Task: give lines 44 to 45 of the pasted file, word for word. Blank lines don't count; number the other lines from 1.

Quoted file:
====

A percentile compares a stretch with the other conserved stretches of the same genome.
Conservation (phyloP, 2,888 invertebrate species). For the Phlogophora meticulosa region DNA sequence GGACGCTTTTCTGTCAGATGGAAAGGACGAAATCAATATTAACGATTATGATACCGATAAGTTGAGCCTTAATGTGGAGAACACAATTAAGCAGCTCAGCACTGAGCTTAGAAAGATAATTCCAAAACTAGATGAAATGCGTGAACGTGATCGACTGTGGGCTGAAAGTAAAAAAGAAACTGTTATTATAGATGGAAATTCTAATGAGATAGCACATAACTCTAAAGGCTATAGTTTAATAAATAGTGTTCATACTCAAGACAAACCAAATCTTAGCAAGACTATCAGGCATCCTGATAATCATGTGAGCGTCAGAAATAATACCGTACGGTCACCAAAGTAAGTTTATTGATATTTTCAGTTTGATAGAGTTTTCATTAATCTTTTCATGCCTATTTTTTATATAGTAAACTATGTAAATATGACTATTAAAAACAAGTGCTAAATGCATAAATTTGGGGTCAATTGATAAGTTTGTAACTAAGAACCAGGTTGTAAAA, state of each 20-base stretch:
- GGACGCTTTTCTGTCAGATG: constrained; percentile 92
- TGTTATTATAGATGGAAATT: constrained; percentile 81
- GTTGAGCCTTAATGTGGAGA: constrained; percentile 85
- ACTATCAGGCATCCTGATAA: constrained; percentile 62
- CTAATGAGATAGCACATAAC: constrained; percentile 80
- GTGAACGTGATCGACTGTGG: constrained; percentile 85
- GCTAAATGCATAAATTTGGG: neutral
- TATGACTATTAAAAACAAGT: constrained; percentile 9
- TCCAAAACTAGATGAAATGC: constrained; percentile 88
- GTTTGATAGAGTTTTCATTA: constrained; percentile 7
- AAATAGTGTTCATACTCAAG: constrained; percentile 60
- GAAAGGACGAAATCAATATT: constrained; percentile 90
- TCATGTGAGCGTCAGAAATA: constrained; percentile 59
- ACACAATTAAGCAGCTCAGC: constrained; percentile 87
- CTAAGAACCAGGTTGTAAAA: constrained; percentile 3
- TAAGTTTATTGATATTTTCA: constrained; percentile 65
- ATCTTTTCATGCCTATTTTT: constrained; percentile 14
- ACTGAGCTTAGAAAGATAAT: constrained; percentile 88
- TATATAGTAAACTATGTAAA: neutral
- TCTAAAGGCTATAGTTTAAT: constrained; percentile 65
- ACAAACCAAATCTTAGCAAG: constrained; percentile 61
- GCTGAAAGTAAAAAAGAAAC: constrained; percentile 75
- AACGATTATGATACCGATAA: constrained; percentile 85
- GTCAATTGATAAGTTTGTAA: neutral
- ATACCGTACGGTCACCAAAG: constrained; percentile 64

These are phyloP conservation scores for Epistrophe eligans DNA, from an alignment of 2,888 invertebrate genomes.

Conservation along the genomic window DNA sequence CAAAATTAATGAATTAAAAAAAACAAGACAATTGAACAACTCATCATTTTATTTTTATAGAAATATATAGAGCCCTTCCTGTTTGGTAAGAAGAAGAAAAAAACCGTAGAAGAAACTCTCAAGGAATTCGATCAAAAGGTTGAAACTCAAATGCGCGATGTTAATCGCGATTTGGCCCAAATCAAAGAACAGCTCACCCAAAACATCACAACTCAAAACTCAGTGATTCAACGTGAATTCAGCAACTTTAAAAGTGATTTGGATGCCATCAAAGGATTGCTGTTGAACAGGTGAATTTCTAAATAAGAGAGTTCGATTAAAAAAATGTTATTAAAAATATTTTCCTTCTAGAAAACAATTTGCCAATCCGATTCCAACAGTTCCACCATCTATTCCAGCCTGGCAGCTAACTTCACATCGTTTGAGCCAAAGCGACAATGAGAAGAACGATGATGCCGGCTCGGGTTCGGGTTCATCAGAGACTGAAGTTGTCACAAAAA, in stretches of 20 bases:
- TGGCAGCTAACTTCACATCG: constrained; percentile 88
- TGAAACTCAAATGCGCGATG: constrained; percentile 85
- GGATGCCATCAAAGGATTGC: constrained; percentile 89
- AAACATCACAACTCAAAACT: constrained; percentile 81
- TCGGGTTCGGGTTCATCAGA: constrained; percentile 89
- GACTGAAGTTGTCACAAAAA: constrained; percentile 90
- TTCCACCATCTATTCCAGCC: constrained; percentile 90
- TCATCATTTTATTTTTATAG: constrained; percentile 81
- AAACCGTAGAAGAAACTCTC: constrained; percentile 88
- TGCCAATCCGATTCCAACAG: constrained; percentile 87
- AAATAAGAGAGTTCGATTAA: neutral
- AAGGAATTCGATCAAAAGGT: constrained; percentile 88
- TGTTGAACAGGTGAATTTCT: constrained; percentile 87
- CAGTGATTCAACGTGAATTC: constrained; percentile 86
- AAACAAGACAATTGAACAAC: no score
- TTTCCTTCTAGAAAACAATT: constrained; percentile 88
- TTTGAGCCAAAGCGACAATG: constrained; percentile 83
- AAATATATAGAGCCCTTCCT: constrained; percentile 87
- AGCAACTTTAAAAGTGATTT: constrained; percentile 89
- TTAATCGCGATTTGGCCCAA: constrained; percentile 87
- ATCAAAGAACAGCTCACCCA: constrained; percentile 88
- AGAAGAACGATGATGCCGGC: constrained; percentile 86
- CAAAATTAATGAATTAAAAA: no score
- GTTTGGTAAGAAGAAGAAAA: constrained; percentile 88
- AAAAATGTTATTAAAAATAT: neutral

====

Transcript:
- AAACAAGACAATTGAACAAC: no score
- TTTCCTTCTAGAAAACAATT: constrained; percentile 88